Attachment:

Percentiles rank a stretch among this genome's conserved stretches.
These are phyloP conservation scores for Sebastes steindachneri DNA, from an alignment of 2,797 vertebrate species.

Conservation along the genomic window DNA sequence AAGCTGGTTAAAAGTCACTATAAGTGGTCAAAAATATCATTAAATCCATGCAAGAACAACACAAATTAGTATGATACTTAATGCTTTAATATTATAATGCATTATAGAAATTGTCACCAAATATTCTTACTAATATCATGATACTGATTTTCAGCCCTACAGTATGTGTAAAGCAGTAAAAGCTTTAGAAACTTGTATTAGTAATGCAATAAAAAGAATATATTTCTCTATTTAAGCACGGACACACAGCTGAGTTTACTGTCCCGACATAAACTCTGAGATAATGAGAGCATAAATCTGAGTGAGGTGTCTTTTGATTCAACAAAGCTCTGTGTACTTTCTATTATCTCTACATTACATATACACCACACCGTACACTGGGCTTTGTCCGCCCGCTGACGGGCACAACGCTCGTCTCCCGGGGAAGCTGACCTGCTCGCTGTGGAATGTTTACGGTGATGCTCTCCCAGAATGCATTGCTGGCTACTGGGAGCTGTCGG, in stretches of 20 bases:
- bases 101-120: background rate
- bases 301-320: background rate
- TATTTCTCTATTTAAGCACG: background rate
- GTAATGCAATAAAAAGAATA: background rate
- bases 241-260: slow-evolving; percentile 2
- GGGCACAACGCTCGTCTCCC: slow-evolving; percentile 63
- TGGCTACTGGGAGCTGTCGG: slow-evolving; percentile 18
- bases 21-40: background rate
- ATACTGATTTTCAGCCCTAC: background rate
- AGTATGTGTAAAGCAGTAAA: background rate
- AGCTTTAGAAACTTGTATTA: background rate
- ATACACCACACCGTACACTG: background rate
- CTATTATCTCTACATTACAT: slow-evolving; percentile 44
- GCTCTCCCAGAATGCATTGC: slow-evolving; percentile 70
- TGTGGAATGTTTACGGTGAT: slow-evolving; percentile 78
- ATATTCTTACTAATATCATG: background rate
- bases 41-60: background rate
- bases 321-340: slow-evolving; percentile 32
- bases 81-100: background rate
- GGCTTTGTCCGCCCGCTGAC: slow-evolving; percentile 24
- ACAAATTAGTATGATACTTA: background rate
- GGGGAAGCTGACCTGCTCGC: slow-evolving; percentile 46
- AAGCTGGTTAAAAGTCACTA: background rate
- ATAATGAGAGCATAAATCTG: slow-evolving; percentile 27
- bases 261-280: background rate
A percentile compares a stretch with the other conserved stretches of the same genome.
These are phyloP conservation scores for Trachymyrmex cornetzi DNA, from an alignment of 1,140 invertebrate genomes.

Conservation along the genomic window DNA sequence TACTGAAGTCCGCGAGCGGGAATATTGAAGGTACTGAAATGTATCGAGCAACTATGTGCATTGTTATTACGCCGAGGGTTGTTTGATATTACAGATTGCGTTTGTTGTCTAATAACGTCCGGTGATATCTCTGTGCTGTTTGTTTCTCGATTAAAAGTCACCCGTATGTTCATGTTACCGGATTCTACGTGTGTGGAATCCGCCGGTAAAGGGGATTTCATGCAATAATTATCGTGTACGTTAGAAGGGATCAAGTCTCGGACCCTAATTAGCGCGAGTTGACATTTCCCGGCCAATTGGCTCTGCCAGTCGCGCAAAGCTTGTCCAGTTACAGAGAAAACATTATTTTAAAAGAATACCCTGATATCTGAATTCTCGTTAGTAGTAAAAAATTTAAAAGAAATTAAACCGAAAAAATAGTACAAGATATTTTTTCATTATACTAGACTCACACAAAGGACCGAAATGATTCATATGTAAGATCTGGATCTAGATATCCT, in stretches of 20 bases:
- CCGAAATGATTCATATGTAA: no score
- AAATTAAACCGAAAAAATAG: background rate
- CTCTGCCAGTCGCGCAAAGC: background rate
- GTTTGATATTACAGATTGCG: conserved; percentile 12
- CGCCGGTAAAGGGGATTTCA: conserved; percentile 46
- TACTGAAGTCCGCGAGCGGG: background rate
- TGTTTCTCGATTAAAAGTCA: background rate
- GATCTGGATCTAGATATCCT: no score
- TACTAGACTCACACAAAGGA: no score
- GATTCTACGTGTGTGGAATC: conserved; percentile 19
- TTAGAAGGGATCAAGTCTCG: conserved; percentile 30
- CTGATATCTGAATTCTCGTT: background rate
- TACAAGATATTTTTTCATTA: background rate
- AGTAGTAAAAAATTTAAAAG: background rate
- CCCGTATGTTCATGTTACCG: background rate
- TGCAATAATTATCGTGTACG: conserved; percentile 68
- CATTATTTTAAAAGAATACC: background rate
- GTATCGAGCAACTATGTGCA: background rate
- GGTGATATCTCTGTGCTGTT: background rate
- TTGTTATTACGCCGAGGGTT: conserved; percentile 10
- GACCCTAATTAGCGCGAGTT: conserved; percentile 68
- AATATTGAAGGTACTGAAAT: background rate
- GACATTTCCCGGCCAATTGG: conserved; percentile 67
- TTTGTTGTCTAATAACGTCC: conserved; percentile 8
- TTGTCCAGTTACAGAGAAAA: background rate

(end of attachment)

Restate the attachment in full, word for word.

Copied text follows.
Percentiles rank a stretch among this genome's conserved stretches.
These are phyloP conservation scores for Sebastes steindachneri DNA, from an alignment of 2,797 vertebrate species.

Conservation along the genomic window DNA sequence AAGCTGGTTAAAAGTCACTATAAGTGGTCAAAAATATCATTAAATCCATGCAAGAACAACACAAATTAGTATGATACTTAATGCTTTAATATTATAATGCATTATAGAAATTGTCACCAAATATTCTTACTAATATCATGATACTGATTTTCAGCCCTACAGTATGTGTAAAGCAGTAAAAGCTTTAGAAACTTGTATTAGTAATGCAATAAAAAGAATATATTTCTCTATTTAAGCACGGACACACAGCTGAGTTTACTGTCCCGACATAAACTCTGAGATAATGAGAGCATAAATCTGAGTGAGGTGTCTTTTGATTCAACAAAGCTCTGTGTACTTTCTATTATCTCTACATTACATATACACCACACCGTACACTGGGCTTTGTCCGCCCGCTGACGGGCACAACGCTCGTCTCCCGGGGAAGCTGACCTGCTCGCTGTGGAATGTTTACGGTGATGCTCTCCCAGAATGCATTGCTGGCTACTGGGAGCTGTCGG, in stretches of 20 bases:
- bases 101-120: background rate
- bases 301-320: background rate
- TATTTCTCTATTTAAGCACG: background rate
- GTAATGCAATAAAAAGAATA: background rate
- bases 241-260: slow-evolving; percentile 2
- GGGCACAACGCTCGTCTCCC: slow-evolving; percentile 63
- TGGCTACTGGGAGCTGTCGG: slow-evolving; percentile 18
- bases 21-40: background rate
- ATACTGATTTTCAGCCCTAC: background rate
- AGTATGTGTAAAGCAGTAAA: background rate
- AGCTTTAGAAACTTGTATTA: background rate
- ATACACCACACCGTACACTG: background rate
- CTATTATCTCTACATTACAT: slow-evolving; percentile 44
- GCTCTCCCAGAATGCATTGC: slow-evolving; percentile 70
- TGTGGAATGTTTACGGTGAT: slow-evolving; percentile 78
- ATATTCTTACTAATATCATG: background rate
- bases 41-60: background rate
- bases 321-340: slow-evolving; percentile 32
- bases 81-100: background rate
- GGCTTTGTCCGCCCGCTGAC: slow-evolving; percentile 24
- ACAAATTAGTATGATACTTA: background rate
- GGGGAAGCTGACCTGCTCGC: slow-evolving; percentile 46
- AAGCTGGTTAAAAGTCACTA: background rate
- ATAATGAGAGCATAAATCTG: slow-evolving; percentile 27
- bases 261-280: background rate
A percentile compares a stretch with the other conserved stretches of the same genome.
These are phyloP conservation scores for Trachymyrmex cornetzi DNA, from an alignment of 1,140 invertebrate genomes.

Conservation along the genomic window DNA sequence TACTGAAGTCCGCGAGCGGGAATATTGAAGGTACTGAAATGTATCGAGCAACTATGTGCATTGTTATTACGCCGAGGGTTGTTTGATATTACAGATTGCGTTTGTTGTCTAATAACGTCCGGTGATATCTCTGTGCTGTTTGTTTCTCGATTAAAAGTCACCCGTATGTTCATGTTACCGGATTCTACGTGTGTGGAATCCGCCGGTAAAGGGGATTTCATGCAATAATTATCGTGTACGTTAGAAGGGATCAAGTCTCGGACCCTAATTAGCGCGAGTTGACATTTCCCGGCCAATTGGCTCTGCCAGTCGCGCAAAGCTTGTCCAGTTACAGAGAAAACATTATTTTAAAAGAATACCCTGATATCTGAATTCTCGTTAGTAGTAAAAAATTTAAAAGAAATTAAACCGAAAAAATAGTACAAGATATTTTTTCATTATACTAGACTCACACAAAGGACCGAAATGATTCATATGTAAGATCTGGATCTAGATATCCT, in stretches of 20 bases:
- CCGAAATGATTCATATGTAA: no score
- AAATTAAACCGAAAAAATAG: background rate
- CTCTGCCAGTCGCGCAAAGC: background rate
- GTTTGATATTACAGATTGCG: conserved; percentile 12
- CGCCGGTAAAGGGGATTTCA: conserved; percentile 46
- TACTGAAGTCCGCGAGCGGG: background rate
- TGTTTCTCGATTAAAAGTCA: background rate
- GATCTGGATCTAGATATCCT: no score
- TACTAGACTCACACAAAGGA: no score
- GATTCTACGTGTGTGGAATC: conserved; percentile 19
- TTAGAAGGGATCAAGTCTCG: conserved; percentile 30
- CTGATATCTGAATTCTCGTT: background rate
- TACAAGATATTTTTTCATTA: background rate
- AGTAGTAAAAAATTTAAAAG: background rate
- CCCGTATGTTCATGTTACCG: background rate
- TGCAATAATTATCGTGTACG: conserved; percentile 68
- CATTATTTTAAAAGAATACC: background rate
- GTATCGAGCAACTATGTGCA: background rate
- GGTGATATCTCTGTGCTGTT: background rate
- TTGTTATTACGCCGAGGGTT: conserved; percentile 10
- GACCCTAATTAGCGCGAGTT: conserved; percentile 68
- AATATTGAAGGTACTGAAAT: background rate
- GACATTTCCCGGCCAATTGG: conserved; percentile 67
- TTTGTTGTCTAATAACGTCC: conserved; percentile 8
- TTGTCCAGTTACAGAGAAAA: background rate